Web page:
Well, Moses took the rod, and he gathered the


people together, and he then addressed them. “Hear now ye rebels! Must we fetch you water out of this rock ? and Moses lifted up his hand, and with his rod he smote the rock twice; and the water came out abundantly, and the congregation drank and their beasts also,” — the people's thirst was slaked ; their lives were saved; but in the manner of their deliverance, Moses was at fault. “And the Lord spake unto Moses and Aaron, because ye believed Me not, to sanctify Me in the eyes of the children of Israel, therefore ye shall not bring this congregation into the land which I have given them." Then adds Moses in his history: “This is the water; (the water of strife,) because the children of Israel strove with the Lord, and He was sanctified in them."

It is a memorable incident in the Jews' history, and it is rich in warning to us at this day. What, you will ask had Moses done, that he should be so sorely punished ? He had failed in his duty towards God: and that in three particulars. First, he had failed in strict obedience; God had bid him "speak to the rock," and he had smitten it, smitten it twice. Secondly, he had shown temper, used hard language, Hear now ye rebels."

Thirdly, he had taken to himself the credit of supplying the Israelites with water. “ Must we fetch water for you out of the rock ? "

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Much indeed may be said in excuse. He was a man sorely tried, by that fickle and complaining people. For years he had borne their murmurings, and been witness of their faithless behaviour. He was not a man given to hard words; of a hot, ang hasty temper. “ The man Moses was very meek,” we are told,—"above all the men which were upon the face of the earth,”—and yet for this one sin against meekness, God's hand was laid heavily upon him : for that short spark of an irritable temper, Moses was shut out from Canaan : He saw it with his eyes afar, but he was not allowed to set foot on it. “Ye shall not bring this congregation, into the land which I have given them.” Moses submitted himself to God's will, but he felt acutely the severity of the sentence. Twice, yea thrice, he besought the Lord to reverse the sentence, to take off the penalty. I pray Thee let me go over, and see the good land that is beyond Jordan ; that goodly mountain, and Lebanon." But when God made clear to his servant that this might not be—“Let it suffice thee, speak no more to Me of this matter," Moses with true meekness acquiesced in the divine will. But not the less did he feel the privation, not the less did he allow that he felt it. “I must not go over. I must die in this land : the Lord thy God, He will go over before thee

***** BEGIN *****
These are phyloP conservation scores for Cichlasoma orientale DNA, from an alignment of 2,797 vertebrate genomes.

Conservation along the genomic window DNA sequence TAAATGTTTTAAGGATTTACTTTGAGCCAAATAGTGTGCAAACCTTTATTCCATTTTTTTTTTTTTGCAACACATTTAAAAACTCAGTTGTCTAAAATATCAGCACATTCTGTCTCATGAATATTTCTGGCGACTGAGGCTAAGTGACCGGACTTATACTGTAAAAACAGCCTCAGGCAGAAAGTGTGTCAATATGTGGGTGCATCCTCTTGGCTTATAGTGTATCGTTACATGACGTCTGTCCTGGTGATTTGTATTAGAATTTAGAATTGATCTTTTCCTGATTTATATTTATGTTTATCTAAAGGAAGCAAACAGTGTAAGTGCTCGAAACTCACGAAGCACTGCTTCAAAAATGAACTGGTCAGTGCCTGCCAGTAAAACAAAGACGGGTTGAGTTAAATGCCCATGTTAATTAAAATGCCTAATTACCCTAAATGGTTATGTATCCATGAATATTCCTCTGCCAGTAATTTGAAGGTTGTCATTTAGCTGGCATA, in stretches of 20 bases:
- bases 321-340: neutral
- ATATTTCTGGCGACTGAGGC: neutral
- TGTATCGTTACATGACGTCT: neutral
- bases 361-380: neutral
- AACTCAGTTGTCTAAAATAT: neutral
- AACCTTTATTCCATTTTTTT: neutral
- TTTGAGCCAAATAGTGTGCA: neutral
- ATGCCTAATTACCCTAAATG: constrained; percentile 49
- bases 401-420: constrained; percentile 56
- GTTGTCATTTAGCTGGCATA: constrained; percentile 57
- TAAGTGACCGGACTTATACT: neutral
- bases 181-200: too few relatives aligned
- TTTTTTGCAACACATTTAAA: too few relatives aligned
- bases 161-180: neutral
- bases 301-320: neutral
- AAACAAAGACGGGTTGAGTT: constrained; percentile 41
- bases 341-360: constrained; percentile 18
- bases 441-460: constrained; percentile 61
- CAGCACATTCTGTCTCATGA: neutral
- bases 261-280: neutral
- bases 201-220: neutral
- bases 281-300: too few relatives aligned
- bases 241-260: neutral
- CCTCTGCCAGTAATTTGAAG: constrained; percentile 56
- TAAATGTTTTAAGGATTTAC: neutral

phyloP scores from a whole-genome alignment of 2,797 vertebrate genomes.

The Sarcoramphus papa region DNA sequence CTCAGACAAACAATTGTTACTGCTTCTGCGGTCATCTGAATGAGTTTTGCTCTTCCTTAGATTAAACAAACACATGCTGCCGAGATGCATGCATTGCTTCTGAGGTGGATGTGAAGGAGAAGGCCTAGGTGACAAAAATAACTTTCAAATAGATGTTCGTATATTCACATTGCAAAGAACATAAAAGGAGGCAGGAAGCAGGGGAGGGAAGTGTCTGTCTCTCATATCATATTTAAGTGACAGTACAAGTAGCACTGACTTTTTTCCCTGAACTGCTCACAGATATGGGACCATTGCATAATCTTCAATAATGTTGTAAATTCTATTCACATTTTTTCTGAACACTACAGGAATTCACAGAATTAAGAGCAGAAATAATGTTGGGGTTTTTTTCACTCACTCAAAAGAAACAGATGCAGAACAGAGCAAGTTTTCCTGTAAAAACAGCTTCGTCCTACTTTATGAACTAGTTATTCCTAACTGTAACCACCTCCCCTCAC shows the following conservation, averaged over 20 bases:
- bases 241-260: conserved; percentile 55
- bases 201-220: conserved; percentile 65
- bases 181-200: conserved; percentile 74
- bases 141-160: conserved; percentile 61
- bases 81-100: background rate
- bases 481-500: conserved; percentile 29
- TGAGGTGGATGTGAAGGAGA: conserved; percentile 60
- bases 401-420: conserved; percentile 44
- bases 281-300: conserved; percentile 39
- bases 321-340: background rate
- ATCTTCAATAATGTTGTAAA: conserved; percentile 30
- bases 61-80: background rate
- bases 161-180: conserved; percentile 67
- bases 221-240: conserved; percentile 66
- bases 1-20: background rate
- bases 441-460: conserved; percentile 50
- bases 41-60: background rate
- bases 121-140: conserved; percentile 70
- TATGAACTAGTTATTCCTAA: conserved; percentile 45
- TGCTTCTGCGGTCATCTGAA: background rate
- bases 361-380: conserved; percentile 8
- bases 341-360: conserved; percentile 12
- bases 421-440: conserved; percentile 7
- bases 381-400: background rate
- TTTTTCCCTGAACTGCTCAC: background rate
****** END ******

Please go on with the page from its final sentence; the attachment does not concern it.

and Joshua he shall go over as the Lord hath said."